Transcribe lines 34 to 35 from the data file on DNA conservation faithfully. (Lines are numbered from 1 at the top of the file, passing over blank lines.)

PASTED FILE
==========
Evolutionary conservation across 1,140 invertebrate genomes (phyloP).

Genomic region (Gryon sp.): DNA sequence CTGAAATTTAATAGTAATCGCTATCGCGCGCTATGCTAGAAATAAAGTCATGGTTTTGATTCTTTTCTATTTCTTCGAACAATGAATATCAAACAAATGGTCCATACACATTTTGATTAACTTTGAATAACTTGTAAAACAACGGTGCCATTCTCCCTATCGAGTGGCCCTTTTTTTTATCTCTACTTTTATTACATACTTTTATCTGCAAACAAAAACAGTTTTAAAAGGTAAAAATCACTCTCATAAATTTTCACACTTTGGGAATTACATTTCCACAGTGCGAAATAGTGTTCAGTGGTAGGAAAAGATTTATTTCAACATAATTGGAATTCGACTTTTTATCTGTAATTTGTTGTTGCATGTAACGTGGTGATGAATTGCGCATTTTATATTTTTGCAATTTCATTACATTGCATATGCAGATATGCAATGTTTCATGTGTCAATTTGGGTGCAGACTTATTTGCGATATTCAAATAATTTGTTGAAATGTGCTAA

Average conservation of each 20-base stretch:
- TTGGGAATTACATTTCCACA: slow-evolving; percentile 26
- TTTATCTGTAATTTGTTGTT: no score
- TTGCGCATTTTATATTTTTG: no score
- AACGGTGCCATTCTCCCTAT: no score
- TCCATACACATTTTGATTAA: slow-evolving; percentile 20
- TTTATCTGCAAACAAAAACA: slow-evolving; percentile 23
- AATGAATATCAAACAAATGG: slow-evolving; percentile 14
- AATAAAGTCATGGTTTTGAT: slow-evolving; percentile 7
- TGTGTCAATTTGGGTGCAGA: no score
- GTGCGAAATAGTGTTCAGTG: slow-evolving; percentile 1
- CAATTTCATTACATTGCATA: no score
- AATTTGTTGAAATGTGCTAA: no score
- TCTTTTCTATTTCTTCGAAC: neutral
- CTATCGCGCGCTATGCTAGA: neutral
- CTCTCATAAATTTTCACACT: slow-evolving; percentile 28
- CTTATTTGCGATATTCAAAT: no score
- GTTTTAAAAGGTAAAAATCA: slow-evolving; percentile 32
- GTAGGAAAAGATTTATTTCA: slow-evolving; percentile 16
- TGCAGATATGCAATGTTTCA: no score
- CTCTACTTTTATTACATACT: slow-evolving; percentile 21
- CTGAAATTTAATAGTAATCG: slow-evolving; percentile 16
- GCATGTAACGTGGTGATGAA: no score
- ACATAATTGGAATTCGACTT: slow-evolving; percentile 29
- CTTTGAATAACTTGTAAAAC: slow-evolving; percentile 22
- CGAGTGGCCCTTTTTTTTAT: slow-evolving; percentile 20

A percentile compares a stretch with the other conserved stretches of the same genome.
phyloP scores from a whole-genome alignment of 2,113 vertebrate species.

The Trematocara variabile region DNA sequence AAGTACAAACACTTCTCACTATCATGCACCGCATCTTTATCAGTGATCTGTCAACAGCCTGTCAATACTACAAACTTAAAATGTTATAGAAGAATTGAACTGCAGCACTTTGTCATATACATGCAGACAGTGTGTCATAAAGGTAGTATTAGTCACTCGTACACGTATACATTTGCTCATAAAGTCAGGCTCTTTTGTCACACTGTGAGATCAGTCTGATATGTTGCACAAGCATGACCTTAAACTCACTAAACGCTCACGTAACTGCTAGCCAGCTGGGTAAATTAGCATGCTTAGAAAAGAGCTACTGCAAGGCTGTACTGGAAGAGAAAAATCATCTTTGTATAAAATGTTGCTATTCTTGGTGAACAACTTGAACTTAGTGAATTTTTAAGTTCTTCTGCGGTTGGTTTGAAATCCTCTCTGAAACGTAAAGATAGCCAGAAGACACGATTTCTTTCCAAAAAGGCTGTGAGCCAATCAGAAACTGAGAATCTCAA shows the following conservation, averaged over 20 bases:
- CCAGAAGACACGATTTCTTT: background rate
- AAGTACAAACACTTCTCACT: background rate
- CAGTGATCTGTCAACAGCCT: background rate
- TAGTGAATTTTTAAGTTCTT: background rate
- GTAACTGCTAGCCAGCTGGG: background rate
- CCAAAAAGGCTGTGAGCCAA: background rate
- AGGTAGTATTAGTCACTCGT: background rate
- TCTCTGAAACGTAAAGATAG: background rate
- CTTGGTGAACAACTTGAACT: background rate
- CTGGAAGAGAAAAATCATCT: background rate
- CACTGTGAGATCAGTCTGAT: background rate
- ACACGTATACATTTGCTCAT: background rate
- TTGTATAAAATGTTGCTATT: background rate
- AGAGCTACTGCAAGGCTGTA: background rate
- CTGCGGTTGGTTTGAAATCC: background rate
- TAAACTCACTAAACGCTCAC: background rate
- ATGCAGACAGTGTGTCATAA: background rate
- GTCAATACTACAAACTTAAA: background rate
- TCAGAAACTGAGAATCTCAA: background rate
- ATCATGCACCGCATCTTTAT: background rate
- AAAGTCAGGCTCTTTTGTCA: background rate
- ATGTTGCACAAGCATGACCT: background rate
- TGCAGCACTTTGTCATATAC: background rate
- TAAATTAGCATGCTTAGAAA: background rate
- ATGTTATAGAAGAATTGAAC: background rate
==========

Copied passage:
- CAGTGATCTGTCAACAGCCT: background rate
- TAGTGAATTTTTAAGTTCTT: background rate